Palin announced a statewide energy plan in January and said a single entity is needed to plan, finance and build future power plants within Alaska's Railbelt, named for areas touched by tracks of the Alaska Railroad and covering about 65 percent of the population, to take advantage of economies of scale.
The new entity would be called the Greater Railbelt Energy and Transmission Corp.
"We need a comprehensive approach to energizing Alaska's homes and businesses," Palin said in a statement. "Instead of numerous different utilities heading in numerous different directions, costing consumers untold millions of dollars in the future, I've asked energy experts to find a way to sensibly and economically address Railbelt energy challenges."
The six Railbelt utilities are small by Lower 48 standards and together generate a peak load of 875 megawatts, less than some single coal or nuclear plants elsewhere.
Nearly half the existing Railbelt generation capability is scheduled to be retired in 15 years and Cook Inlet natural gas, which has helped keep rates low, is expected to either run low or jump in price. That means substantial investment will be needed for new plants, but energy experts say single utilities do not have the resources to build large projects that could give consumers the best rates.
The call for a centralized power authority follows the recommendation of an $800,000 state study overseen by the Alaska Energy Authority. The Railbelt Energy Grid Authority study, released in September, studied management options and concluded that whether new power is generated by natural gas, coal or a hydroelectric project, a united entity with streamlined management and combined assets could save rate-payers $40 million annually over management by the six utilities.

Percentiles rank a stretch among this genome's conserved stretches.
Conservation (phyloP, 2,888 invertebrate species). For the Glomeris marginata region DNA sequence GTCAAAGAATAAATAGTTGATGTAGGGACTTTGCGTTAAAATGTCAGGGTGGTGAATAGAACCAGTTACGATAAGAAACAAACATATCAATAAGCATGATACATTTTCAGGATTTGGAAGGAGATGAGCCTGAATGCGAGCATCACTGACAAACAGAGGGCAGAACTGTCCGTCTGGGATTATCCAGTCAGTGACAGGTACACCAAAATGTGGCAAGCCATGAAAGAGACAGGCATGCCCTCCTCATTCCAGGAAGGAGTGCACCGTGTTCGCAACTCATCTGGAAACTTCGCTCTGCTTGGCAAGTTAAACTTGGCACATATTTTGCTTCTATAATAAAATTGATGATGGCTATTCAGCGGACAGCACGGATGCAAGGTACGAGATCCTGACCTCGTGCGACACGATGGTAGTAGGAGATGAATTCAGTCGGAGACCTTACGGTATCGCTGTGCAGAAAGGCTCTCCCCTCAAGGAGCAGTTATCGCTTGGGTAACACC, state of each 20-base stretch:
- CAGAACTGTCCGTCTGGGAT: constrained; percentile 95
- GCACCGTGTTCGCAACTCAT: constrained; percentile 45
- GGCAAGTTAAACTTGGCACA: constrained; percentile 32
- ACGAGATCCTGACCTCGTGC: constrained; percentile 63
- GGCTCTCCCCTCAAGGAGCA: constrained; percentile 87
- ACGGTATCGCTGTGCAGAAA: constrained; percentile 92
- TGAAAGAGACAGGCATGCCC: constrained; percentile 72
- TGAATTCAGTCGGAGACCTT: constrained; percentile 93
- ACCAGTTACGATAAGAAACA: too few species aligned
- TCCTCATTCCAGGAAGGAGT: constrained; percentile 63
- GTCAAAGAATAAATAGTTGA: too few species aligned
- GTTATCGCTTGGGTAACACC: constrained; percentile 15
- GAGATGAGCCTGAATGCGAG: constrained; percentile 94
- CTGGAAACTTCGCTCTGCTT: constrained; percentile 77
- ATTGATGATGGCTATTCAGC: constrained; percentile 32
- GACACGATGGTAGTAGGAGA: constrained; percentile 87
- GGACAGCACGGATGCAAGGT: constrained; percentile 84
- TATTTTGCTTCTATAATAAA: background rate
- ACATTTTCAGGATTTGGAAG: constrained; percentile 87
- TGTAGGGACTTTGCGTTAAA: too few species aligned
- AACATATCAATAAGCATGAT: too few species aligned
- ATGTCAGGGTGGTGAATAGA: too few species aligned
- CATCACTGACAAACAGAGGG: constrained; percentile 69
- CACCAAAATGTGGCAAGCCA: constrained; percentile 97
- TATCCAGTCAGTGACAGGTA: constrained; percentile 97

The six utilities affected are Golden Valley Electric Association in Fairbanks, Matanuska Electric Association, Chugach Electric Association, Anchorage Municipal Light & Power, the City of Seward and Homer Electric Association.
The utilities worked on the development of Palin's proposal but support remains mixed.
Chugach Electric spokesman Phil Steyer said his cooperative supports the concept and the bill itself. Brian Newton, head of Golden Valley Electric Association, told the Fairbanks Daily News-Miner that he was disappointed that the bill carried more stick than carrot as incentive for utilities to join.
The utilities historically have enjoyed state grants to help pay for new power plants or interties but state officials have said that support is less likely in the future unless the utilities work together.
Palin's bill would set up the corporation to operate on a nonprofit basis. Its stated purpose would be to provide adequate and reliable wholesale power to the utilities at the lowest cost, procure a fuel supply and ensure adequate transmission.
The corporation's board would be made up of two representatives from each utility and one member appointed by the governor.
The bill calls for the corporation to adopt a plan for selecting new generation and transmission projects.
The bill calls for the corporation, with the Alaska Energy Authority, to develop a transition and finance plan before Jan. 19 no small task given that the utilities operate under a variety of state and federal rules, depending on their makeup. They all have long-term obligations for purchasing fuel and paying off debt.
"There may need to be a transition plan for each utility," Steyer said.
Palin's energy adviser, Joe Balash, said the plan envisions the corporation acquiring the power plants of the utilities unless they're near the end of their useful lives or covenants on debts would make them more expensive to acquire than what they're worth. In any case, he said, power they generate would be sold to the new corporation to be dispatched most economically as part of an overall portfolio.
Utilities would have until July 2010 to decide whether to be part of the corporation or continue to operate independently.
The bill calls for a report by Jan. 19 regarding the scope of regulation by the Regulatory Commission of Alaska.
"We need to have somebody keeping an eye on and overseeing this corporation," Balash said. "We want to make sure that the touch is right not to heavy but not too light."